Human growth hormone is considered one of the three major anabolic hormones in the body, with the other two being testosterone and insulin. GH is of special interest to bodybuilders and athletes for several reasons.
The first is its reputed anabolic property. GH aids in nitrogen retention and also helps to transport animo acids into muscle for use in muscle protein synthesis.GH has also engendered a reputation for speeding bodyfat loss, since it promotes the sparing of carbohydrates, while at the same time fostering the use of stored fat as an energy source.
Over the years it has become apparent that GH is not as anabolic in actual practice as it appears to be on paper. In fact, most studies suggest that GH doesn’t offer any anabolic benefits to healthy young athletes who are still able to secrete GH at a normal rate. Conversely, GH production drops by 15 percent for each decade of life past age 30, and many older people show unmistakable GH deficiencies. When they’re given supplemental GH injections, they respond by making definite gains in muscle mass, along with a significant reduction in bodyfat stores.
The fact that GH may not be as anabolic in younger people as was originally thought hasn’t lowered its popularity among athletes and bodybuilders, many of whom have added insulin to their anabolic regimens. While the primary purpose of insulin is to treat diabetes, it also has some anabolic effects. In relation to muscle, it exerts mainly a permissive effect in that it prevents excessive muscle breakdown while promoting amino acid uptake into muscle. Some studies show that insulin can convert from being mainly anticatabolic in muscle to anabolic if a large amount of amino acids are also present.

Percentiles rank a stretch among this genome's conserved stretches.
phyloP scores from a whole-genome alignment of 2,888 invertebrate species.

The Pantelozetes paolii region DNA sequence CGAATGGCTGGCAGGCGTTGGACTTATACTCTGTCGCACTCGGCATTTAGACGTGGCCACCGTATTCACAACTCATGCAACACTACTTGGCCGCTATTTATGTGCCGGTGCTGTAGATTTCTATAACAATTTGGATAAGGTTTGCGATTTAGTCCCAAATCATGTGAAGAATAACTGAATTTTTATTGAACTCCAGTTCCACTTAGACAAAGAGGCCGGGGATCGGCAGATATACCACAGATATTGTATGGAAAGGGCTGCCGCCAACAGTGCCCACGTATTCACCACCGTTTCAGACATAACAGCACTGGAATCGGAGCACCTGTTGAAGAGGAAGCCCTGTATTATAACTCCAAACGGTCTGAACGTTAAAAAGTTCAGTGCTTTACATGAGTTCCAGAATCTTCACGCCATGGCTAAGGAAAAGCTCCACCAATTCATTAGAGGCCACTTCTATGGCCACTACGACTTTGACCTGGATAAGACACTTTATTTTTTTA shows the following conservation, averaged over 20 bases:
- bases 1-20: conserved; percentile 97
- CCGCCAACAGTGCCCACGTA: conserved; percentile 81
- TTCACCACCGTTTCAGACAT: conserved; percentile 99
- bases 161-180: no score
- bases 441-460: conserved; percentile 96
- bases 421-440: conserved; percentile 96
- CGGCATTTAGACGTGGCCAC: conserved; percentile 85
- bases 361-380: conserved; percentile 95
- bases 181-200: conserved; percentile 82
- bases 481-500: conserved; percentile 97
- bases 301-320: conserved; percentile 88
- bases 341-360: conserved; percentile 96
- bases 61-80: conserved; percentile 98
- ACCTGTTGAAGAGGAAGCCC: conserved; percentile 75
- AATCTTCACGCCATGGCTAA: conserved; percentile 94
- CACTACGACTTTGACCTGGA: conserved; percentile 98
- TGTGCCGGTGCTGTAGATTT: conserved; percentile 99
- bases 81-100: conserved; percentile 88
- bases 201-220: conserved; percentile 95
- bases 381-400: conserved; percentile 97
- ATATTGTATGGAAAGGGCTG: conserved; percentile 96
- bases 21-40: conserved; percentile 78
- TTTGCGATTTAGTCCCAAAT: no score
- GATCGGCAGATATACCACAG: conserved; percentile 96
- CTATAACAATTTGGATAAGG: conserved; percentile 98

Bodybuilders use insulin because it appears to be synergistic when combined with anabolic steroids and GH. A major side effect of GH is hyperglycemia, or elevated blood glucose. It’s tempered by simultaneous use of insulin, which also adds to the GH’s anticatabolic effect.
Let’s face it: Using drug forms of insulin and GH, as well as anabolic steroids, is not without risk. One obvious effect of this drug triumvirate is an enlarged, or bloated, abdomen. In recent years the odd appearance of some professional bodybuilders, who display both deep abdominal muscle definition and, when they’re not flexed, bloated abdomens, has been blamed on the combination of insulin and GH. Many other side effects are possible, depending how much and how long the drugs are used.
Natural bodybuilders, in their efforts to add muscle and lose bodyfat, look for ways to boost their various anabolic hormones without taking drugs. The most potent nutrients known to boost GH are amino acids, with arginine and ornithine leading the way, although several others can also do it to a lesser degree. Testing of the branched-chain amino acids showed that leucine and valine boosted GH by 10 percent, but the third BCAA, isoleucine, had no effect.
The idea of using arginine as a GH-booster is controversial, since most studies show that the usual oral dose for that purpose is not effective. Arginine is effective when administered intravenously—at doses of 30 grams. In fact, that route is so effective, it’s often used as a test to determine whether patients are deficient in GH. Giving intravenous arginine leads to an average 800 to 2,200 percent increase in GH above baseline, or resting, levels.